Reading the book Baseball's First Inning: A History of the National Pastime Through the Civil War by William J. Ryczek, I came across the following anecdote that I thought was interesting and worth sharing.
In a chapter that discusses the growth of baseball (base ball at the time) outside of the New York area, the author mentions some clubs forming in the Midwest and Chicago.
"The following year, the Clipper listed twelve Chicago clubs that played the New York game. In the tense political climate that surrounded the 1860 presidential election, the Excelsiors divided into two teams, the adherents of Abraham Lincoln on one and those of Stephen Douglas on the other. The Douglas men beat the Lincoln men, 18-16, the only battle Douglas won that year."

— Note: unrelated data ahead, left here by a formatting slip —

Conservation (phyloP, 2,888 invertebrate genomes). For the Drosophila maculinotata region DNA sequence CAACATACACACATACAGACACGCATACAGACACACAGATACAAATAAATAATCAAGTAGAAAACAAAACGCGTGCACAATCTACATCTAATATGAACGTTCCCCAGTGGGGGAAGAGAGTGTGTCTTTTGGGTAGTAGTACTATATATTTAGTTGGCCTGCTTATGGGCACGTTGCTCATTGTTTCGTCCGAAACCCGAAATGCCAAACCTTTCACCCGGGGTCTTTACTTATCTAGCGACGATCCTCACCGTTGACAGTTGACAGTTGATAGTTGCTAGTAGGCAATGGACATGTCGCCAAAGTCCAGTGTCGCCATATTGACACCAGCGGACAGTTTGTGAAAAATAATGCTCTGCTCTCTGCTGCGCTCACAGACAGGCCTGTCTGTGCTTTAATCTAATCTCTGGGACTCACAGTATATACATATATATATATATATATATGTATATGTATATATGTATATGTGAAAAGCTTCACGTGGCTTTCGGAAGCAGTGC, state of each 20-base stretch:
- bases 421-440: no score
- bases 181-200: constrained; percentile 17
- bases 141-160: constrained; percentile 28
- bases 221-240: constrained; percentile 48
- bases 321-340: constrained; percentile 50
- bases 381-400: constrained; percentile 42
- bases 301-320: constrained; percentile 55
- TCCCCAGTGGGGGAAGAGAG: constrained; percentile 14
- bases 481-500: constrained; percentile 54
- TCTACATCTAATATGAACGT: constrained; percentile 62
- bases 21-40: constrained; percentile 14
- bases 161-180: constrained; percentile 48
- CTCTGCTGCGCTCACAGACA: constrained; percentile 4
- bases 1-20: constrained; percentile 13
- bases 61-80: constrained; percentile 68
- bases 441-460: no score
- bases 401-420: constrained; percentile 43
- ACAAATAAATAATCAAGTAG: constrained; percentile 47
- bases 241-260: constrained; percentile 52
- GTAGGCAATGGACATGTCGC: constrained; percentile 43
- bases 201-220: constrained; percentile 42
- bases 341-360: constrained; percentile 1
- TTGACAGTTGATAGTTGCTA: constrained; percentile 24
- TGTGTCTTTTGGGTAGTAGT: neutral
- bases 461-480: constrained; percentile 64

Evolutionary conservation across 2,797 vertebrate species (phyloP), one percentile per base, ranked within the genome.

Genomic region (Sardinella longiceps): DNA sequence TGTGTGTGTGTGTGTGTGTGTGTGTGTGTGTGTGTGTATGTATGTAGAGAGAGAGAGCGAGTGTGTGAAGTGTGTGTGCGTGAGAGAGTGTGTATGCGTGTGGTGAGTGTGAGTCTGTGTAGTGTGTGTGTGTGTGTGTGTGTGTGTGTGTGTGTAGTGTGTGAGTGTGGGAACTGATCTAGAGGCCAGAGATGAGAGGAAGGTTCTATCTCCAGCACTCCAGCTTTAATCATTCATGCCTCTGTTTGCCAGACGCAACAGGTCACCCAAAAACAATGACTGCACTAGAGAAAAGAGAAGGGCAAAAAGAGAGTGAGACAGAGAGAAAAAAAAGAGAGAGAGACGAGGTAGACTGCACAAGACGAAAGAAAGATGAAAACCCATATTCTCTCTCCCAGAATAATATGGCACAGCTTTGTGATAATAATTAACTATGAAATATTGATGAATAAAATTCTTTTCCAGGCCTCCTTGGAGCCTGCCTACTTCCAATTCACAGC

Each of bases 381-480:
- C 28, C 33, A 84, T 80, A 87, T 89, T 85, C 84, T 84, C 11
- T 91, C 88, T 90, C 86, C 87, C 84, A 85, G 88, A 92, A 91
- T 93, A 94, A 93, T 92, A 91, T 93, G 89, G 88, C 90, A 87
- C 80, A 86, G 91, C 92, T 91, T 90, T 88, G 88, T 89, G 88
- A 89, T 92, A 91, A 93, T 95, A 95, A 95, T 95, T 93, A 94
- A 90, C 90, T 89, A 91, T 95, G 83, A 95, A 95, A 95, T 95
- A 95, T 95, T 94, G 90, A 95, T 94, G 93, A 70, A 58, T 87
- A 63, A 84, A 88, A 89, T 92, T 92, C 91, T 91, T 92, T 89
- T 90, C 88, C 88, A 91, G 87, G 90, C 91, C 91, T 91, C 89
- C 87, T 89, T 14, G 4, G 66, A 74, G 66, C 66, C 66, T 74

The Clipper was a newspaper in New York that covered sporting events and theater, and the Excelsiors were one of the clubs that had formed in Chicago. (This excerpt was from pages 147-148.)
I had never heard that story before, but with tensions so high that summer, I guess it's not surprising such a split occurred, especially in Illinois, the home of those two Presidential candidates and long-time rivals.
It's an interesting book so far. It shows how the myth of Abner Doubleday as the inventor of baseball came into being and the chapter on how the coming of the war affected the still young sport has the clever title of Abner Doubleday Invents the Civil War.
If I see any more interesting tidbits about the war and this sport in the rest of the book, I'll be sure to share them. I doubt I do a review of it since it's not totally Civil War related, but I do recommend it to anyone interested in the early history of baseball. It's very enjoyable and informative.